So let’s go at this from the point-of-view that we are not only trying to increase the likelihood that bicycles will be taken seriously as modes of transportation but we are also striving to “empower women“. Now that should get the Liberals in the audience to sit up and take notice. They can adjust their nose rings and straighten their tattoos and re-engage in a meaningful way with the proud tradition of the League of American Bicyclists who have made it their life’s work to train the citizenry of this great country on how to negotiate the streets of their neighborhoods.

Look at it this way. When you are trying to increase the ranks of cyclists you can go for the current “Bike To Work Week” approach which will bring in any number of folks during the warmer months to pedal their way to work. But when the going gets colder and icier that is when the level of participation falls off. And then we struggle with sharing lessons learned in riding year-round on sites like Bike Winter.

But what is really needed is for there to be something that is embedded in our DNA (much as with the Dutch) early on in our development. If you are talking about the Black Community then churches are where you could begin. Offer training classes to women and children and young adults. Maybe have special church services where everyone rides out on a Sunday or Saturday afternoon for an in-water baptism service. It does not really matter what the occasion but let it be something that everyone is comfortable with doing (in cars) only change it up for many of them to try it on bikes.

Immigrant Women Provide A Chance For The Dutch

Dutch nationals of foreign origin cycle less than Dutch nationals who were born here. Despite a lack of good recent statistics, however, immigrant women seem to be catching up. They are doing so by attending cycle proficiency classes, which are being offered in more and more municipalities. Two good examples are the projects in Amsterdam and Tilburg.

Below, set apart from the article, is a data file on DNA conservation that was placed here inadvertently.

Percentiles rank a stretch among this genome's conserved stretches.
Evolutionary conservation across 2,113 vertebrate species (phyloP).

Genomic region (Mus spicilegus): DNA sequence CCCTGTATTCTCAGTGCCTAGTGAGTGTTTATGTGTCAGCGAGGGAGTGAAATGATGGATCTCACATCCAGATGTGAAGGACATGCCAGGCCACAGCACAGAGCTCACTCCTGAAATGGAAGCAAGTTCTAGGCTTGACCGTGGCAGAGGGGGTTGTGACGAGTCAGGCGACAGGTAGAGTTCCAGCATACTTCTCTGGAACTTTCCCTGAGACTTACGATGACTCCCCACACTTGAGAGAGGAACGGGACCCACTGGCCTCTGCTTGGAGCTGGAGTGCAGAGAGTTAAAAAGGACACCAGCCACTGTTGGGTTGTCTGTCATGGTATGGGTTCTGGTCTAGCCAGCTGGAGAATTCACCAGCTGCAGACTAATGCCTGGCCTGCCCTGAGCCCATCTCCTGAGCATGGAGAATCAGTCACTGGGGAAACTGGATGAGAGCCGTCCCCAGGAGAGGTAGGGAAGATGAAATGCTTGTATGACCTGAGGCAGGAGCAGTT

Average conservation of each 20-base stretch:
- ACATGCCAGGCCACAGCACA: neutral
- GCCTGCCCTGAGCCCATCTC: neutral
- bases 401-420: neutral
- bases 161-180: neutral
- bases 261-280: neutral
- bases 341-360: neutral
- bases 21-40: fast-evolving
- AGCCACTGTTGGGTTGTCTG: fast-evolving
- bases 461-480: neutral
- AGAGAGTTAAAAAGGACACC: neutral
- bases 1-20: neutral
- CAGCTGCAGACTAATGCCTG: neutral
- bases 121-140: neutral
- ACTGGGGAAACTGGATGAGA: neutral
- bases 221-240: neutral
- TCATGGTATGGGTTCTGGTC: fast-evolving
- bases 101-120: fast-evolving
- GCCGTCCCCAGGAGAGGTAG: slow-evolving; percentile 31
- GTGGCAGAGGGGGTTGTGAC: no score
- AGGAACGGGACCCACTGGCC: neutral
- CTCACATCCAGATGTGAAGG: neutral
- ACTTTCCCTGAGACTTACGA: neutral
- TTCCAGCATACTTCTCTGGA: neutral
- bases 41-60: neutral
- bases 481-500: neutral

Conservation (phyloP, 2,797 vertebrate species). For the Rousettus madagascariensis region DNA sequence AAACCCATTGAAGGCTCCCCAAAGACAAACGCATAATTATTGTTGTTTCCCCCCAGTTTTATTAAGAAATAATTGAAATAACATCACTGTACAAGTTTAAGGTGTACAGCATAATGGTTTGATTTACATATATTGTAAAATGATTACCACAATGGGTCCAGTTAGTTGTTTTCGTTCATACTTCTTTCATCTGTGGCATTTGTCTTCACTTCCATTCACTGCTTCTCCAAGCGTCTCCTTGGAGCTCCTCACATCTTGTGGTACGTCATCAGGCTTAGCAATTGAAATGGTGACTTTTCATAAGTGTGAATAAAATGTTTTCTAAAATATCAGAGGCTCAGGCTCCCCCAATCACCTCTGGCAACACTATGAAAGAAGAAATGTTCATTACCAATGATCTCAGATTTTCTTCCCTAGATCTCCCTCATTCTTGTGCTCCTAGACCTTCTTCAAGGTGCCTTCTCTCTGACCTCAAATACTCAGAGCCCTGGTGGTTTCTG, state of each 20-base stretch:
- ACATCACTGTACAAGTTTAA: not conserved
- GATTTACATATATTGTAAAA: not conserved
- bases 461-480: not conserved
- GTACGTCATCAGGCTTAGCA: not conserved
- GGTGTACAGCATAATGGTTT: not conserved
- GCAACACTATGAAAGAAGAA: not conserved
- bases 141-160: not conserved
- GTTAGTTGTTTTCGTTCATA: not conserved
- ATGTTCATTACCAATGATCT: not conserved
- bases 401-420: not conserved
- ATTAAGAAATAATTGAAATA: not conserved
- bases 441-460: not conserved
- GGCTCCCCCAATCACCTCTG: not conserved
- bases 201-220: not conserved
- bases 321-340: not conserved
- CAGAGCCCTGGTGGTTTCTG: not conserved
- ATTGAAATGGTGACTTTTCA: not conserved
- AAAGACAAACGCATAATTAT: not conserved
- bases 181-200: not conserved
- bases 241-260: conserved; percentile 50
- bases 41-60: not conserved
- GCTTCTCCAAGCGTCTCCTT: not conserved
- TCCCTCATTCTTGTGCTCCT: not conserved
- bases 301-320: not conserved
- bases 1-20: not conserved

Twenty or fifty years old, newcomer or long-time resident in the Netherlands, of Turkish, Moroccan, Surinam or other origin, the participants in the Amsterdam project Cycle Proficiency Classes for immigrant women are as diverse as the multicultural society itself. Woman from other European countries are also enrolling. Refugee organisations and centres for asylum seekers also provide candidates. “We clearly fulfil a need”, according to Roxanne Stienstra, bicycle project coordinator at the Sport & Recreation department of the Welfare Services Amsterdam.

Meeting place
The reasons for the increasing popularity of the bicycle among immigrant women are the same as for any other person: taking the children to school, shopping and outings: cycling is cheap and fast, increases their self-confidence and independence and also gets them active. But there’s more to it than that, Stienstra has noticed: “The classes also function as a meeting place, where they can chat, exchange information, have a cup of tea, while many go on to other activities like swimming, aerobics or fitness training.” The cycle proficiency classes in Amsterdam have been going for over ten years. Each of the fourteen urban districts has at least one project. Publicised through advertisements in the local newspaper, for example, the women can enrol at the community centre. Some urban districts have a permanent community sports worker. Others hire someone. The classes are given in the nearest gym. “We provide the bicycles, the teachers and help with the start-up”, says Roxanne Stienstra. She personally trains the teachers, paid employees with a sports academy diploma and a First Aid certificate. They tend to be women, which is particularly important for Turkish and Moroccan participants. “But in the south-east which has a big African population, it doesn’t matter whether the teacher is male or female. Here, a complete men’s group was recently formed. And in the River district, a mixed group recently started. There are also immigrant women giving cycling lessons.”